You might not be a Blogger (not all of us are, it just seems like it) but chances are you’ve journaled, or kept a diary or calendar of milestone moments, or made a photo album to preserve special times. That’s what this blog is for me.  Yes, I write the occasional sponsored post and get paid to heave my “digital social influence” around here and there, but this space isn’t about that. It’s personal. Personal, yet shared publicly across the internet. I started blogging shortly after our daughter was born, ten years ago. I blogged before most people knew what a blog was. I started writing about what life was like as a parent of a child with complicated medical issues and uncharted special needs. I was scared and looking for answers. Writing helped connect me with other parents going through the same thing.  It was also a way for me to keep track of significant milestones—surgeries and illnesses, and firsts, and major accomplishments, and all the feelings. It’s funny, I’ll look back at an old post and be all, “Wait what? She had Scarlett Fever? I totally don’t remember that!”  As the years passed, this blog became a way[…]

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A Trip To The Mall That Meant So Much More

This post isn’t intended to be political, but his electoral “win” makes me worry about my daughter’s future. He who shall not be named doesn’t even try to hide his distain for people with disabilities. It makes me wonder if her life will be more difficult because he’s giving people the message that it’s okay to be intolerant and cruel. However, there’s a kindness army rising up against hatred and discrimination. Kids are being raised to believe in equity and love and compassion. We’re surrounded by it, basking in their warmth and inclusion.  My daughter’s school and neighbourhood friends treat her like the important person she is, worthy of respect and friendship.  Avery’s been asking to go shopping with friends for weeks. She doesn’t actually care about buying anything. It’s about the experience. And her purse. She brings it with her on special outings. Inside you’ll find her lip balm, her pretend debit card, her (bicycle) driver’s license and a handful of coins.  I drove my daughter and her two friends to our local mall to do some Christmas shopping.  I tried to stay in the background to give Avery the feeling of shopping on her own with her friends like[…]

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Dealing With Conflict—The Story Of An Empath

Conflict turns my stomach. It makes my chest tight and uncomfortable. I feel legitimately sickened by it.  I avoid arguments, and negativity, and pot stirring, and drama as best I can—not because I’m a high road walker. It’s more about self-preservation. I wasn’t kidding when I said conflict makes me sick.  As a sensitive, over thinking, soft-hearted, earnestly reflective, people pleasing, peace making empath, it’s a struggle for me to let it go. Why can’t I be more like Elsa?! I take hurtful words or actions to heart. I absorb them and replay them in my mind. That’s the tricky part about being a “highly sensitive empath“. It eats me up.  When friends in my life are in a bad place, I absorb it like a mushy sponge. Instead of spitting an insult back at the insulter, I swallow it. This is not to say I swallow people’s spit. Only my own.  Somebody told me once that this makes me weak. So I slapped her hard across the cheek and kicked her squarely in the crotch. Okay, not really. But I really gave it to her… but only in my head. Don’t get me wrong, if you mess with one of[…]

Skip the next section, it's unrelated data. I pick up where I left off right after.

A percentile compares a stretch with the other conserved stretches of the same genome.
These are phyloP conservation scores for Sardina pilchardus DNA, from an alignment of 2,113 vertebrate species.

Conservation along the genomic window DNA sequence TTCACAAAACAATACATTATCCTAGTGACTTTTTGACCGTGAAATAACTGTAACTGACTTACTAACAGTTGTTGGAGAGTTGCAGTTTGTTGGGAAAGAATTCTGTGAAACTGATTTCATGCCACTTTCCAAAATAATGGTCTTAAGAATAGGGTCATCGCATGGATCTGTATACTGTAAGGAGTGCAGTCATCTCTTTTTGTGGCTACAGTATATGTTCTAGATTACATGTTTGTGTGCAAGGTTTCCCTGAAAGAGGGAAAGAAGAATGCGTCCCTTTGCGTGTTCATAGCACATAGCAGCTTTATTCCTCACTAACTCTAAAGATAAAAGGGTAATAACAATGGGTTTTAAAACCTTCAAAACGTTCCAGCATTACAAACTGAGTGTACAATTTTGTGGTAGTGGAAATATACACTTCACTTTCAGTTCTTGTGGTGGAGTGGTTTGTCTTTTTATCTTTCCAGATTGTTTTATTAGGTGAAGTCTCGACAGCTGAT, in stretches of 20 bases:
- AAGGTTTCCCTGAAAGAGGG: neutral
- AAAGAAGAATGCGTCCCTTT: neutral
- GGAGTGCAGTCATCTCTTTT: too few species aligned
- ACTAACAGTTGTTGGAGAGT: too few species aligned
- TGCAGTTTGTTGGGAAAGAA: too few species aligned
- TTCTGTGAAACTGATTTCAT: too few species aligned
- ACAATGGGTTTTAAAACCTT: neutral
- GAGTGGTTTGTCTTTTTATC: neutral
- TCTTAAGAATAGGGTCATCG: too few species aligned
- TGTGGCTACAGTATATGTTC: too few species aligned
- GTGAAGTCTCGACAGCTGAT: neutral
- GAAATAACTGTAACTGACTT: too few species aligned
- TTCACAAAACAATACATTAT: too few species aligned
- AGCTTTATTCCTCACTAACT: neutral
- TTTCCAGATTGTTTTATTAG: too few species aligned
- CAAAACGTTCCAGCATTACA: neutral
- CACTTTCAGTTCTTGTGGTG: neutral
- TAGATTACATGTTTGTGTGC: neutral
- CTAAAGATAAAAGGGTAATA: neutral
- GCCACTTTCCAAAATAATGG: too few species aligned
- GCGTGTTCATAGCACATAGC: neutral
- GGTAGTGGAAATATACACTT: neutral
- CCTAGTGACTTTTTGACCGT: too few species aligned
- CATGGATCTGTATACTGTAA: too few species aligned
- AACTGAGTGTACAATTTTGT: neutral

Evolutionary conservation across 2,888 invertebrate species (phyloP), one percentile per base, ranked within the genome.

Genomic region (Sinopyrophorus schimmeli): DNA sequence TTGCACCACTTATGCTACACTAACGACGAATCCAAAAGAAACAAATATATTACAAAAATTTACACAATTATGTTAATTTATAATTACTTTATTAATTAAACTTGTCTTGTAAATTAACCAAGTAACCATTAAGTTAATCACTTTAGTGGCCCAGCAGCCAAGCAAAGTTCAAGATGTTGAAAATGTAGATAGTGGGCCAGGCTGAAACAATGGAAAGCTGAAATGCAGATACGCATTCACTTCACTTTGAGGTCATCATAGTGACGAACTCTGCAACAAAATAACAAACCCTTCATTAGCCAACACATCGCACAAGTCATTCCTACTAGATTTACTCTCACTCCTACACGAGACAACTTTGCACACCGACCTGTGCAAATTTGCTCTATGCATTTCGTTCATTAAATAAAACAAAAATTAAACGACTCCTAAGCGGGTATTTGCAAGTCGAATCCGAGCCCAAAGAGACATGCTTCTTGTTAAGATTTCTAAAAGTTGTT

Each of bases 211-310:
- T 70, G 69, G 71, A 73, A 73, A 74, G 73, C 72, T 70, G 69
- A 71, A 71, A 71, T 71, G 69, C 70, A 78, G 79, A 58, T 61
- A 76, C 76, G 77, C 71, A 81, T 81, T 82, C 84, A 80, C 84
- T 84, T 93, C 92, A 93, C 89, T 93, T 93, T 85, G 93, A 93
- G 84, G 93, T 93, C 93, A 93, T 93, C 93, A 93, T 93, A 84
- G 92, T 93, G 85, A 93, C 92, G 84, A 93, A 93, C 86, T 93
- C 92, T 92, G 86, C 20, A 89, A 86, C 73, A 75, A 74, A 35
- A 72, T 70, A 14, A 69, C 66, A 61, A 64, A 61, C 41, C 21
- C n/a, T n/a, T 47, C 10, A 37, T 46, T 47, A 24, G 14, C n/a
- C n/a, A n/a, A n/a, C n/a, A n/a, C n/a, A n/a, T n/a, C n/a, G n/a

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Small Kids, Big Worries

Anxiety is a pain. Whether we come by it genetically or situationally, it hits all of us at various times in our lives. I’ve written about my struggle with worry—as a parent of a child with a variety of medical issues, I worried about our girl a lot. I looked too far ahead and fretted about the what ifs. I couldn’t stop the catastrophizing.  When you live in the past or in the future, you miss the present, and that’s where all good stuff happens. So I did the cognitive behavioural therapy exercises and it made a world of difference. Don’t get me wrong, I still have moments where I freak the hell out, but I know how to reign it in. This whole being mindful thing is a work in progress.  Adults coping with anxiety is one thing, but what about children with anxiety? Watching your child worry is like being poked in the stomach with a sharp stick.  I’ll unabashedly tell you about my battle with my worry monster, but sharing someone else’s story is offside. But I can say that having a sibling with disabilities can create fear and anxiety for good reason. Watching your sibling choke and[…]

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How Do We Protect Our Special Daughters?

  We listened to this man’s thoughtful commentary on the radio and welcomed the other man into our homes every Thursday night for eight television seasons. Both intelligent, successful, well respected, charming—why wouldn’t we trust them? It’s hard to believe they’re actually monsters, if not sick puppies at the very least. I’m not the only woman who believed they were the “good guys.” If you don’t know who I’m talking about then your computer, television and radio are broken. Oh, and your newspaper subscription has expired. I consider myself a pretty good judge of character and my “creep-o-meter” is seldom far off the mark. Yet I didn’t sense anything but trustworthy. Up until recently, Bill Cosby was ranked as the #3 most trusted celebrity in America. He’s since dropped 2,615 spots. As for Jian Ghomeshi? I listened to him daily. I respected him and usually agreed with his opinion on a variety of topics. I even encouraged a friend to go out with him! She didn’t. Thank… god. I have to wonder what happened to make them this way. You know that something happened. Somewhere along the way an incident or prolonged exposure to something dark or painful twisted them[…]

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The Hills Are Alive, With The Sound of…. What IS That Sound Anyway?

You’ve heard of the Von Trapps — a beloved and marvelously musical Swiss family whose music lives on amongst the hills and beyond. Our family is also musical. That is to say we attempt to make music. It may not be harmonious or even bearable to listen to, but it’s a fun way to spend a lazy Sunday afternoon with family. So pull up a chair, insert some earplugs and get ready to witness the most horrendous and off-key music you’ve ever heard. I give you, the Von Crapps! You’re welcome and I’m sorry.